Author: Rasna Warah
Year of Publication: 2016
The United Nations has been described controversially by some as a ‘world government’ and to date has been existent for 70 years, has 193 members and 40,000 workers.
It is touted as one of the most sought after employers, with aspiring employees eyeing the immunity that working for the UN provides. With it, experts say, there have been great success stories: the world has enjoyed better relative peace and stability compared to the years before it was formed.
But a new book says that while the UN was the answer to the global convulsion of violence, it has lived to become a complex, mysterious and politicised organisation; that often defends itself against those it is supposed to serve.
The author, Daily Nation columnist Rasna Warah has, picked examples from around the entire UN system like the peacekeeping missions, programmes like UNDP, the World Food Programme, the intellectual organisation WIPO, refugee agency UNHCR, children fund UNICEF and even the principal UN population control organisation (UNFPA).
As a former employee of the UN, Rasna writes that surviving as staff within the organisation is mostly due to “apathy rather than enthusiasm, fear and not courage, and betrayal as opposed to teamwork”.
Rasna used to work at the UN-Habitat, the United Nation’s principal agency charged with improving human settlement especially in cities, based in Nairobi. There, she edited the State of Cities reports and a quarterly journal called Habitat Debate.
In 2009, she quit the agency after facing “retaliation” for raising unethical issues about the alleged abuse of authority and unscientific data that was being published including the population figures of Kibera Slums in Nairobi.
“Many UN agencies manufacture data because that is how they remain relevant, how they push forward their agenda on the international stage, and how they attract donor funding. However, I believe that deliberately publishing inaccurate data is unethical- a crime akin to plagiarism that should be carry stiff penalties,” she observes in the book.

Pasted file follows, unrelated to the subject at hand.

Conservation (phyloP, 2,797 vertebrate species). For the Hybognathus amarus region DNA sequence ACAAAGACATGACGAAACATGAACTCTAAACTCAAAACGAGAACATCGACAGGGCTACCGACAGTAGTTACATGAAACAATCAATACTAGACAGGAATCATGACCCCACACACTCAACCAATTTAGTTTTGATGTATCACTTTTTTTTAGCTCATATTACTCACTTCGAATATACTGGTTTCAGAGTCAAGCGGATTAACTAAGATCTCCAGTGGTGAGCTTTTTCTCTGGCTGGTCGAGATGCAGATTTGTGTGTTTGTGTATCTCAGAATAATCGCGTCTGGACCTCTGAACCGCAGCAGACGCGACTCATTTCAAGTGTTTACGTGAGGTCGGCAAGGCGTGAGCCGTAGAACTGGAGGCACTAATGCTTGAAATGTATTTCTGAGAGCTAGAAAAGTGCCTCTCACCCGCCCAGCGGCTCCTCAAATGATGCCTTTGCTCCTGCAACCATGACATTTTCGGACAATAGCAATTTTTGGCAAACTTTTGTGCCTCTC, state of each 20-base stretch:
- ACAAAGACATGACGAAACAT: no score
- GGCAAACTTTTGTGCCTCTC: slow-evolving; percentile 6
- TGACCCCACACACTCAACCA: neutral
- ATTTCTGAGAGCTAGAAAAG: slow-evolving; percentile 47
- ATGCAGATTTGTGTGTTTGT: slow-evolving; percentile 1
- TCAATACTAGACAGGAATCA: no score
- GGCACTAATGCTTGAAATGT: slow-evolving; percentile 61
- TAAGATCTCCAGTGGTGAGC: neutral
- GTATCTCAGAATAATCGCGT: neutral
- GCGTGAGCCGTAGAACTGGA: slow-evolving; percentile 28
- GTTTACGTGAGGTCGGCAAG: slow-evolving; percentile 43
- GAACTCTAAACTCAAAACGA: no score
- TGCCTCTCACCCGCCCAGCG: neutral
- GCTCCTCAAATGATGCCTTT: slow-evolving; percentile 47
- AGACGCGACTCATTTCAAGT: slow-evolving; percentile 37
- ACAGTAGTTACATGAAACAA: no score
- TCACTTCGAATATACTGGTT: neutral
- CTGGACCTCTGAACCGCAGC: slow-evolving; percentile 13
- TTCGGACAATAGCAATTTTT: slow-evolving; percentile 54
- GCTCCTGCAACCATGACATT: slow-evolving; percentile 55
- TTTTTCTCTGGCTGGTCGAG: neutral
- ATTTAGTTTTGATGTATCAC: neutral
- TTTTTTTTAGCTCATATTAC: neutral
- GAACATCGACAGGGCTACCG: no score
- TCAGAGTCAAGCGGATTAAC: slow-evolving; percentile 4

Why didn’t she blow the whistle earlier? Sour grapes? Maybe. But she writes that within the UN, staff raising complaints are often ejected to save face. There are bodies for reporting complaints such as the UN Ethics Office, the Office of Internal Oversight Services and the UN Disputes Tribunal; whose staff are on the UN payroll and decisions can be appealed by the Secretary-General.
“When a whistle blower is not fired outright, she is usually demoralised and humiliated which puts her under so much psychological stress that she often resigns or leaves the organisation voluntarily,” she says in the afterword of the book.
REFUSING TO BE BOUND
In some cases, some sections of UN simply refuse to be bound by these bodies’ decisions citing protocol.
This dims the prospect of any whistleblower in the system as the accused is often the judge in their own cases. Not that whistleblowers enjoy any success elsewhere. Governments and corporations around the world routinely out these kinds of people to save reputations and individual careers.
In this publication, Rasna has kept her tradition of writing portable books which you can read in one sitting. There is an introduction from Beatrice Edwards of the Global Accountability Project (GAP), an organisation that has audited reform within the UN, giving a glimpse of the challenge of changing the structure of the organisation.
However, the book calls for something others have tried before with little success: revision of the UN Charter and other conventions that grant immunity from prosecution. Unless the five founding members of the UN (US, UK, Russia, China and France) initiate these changes, Rasna’s book will just pass as another unsuccessful attempt at attacking a self-protecting entity.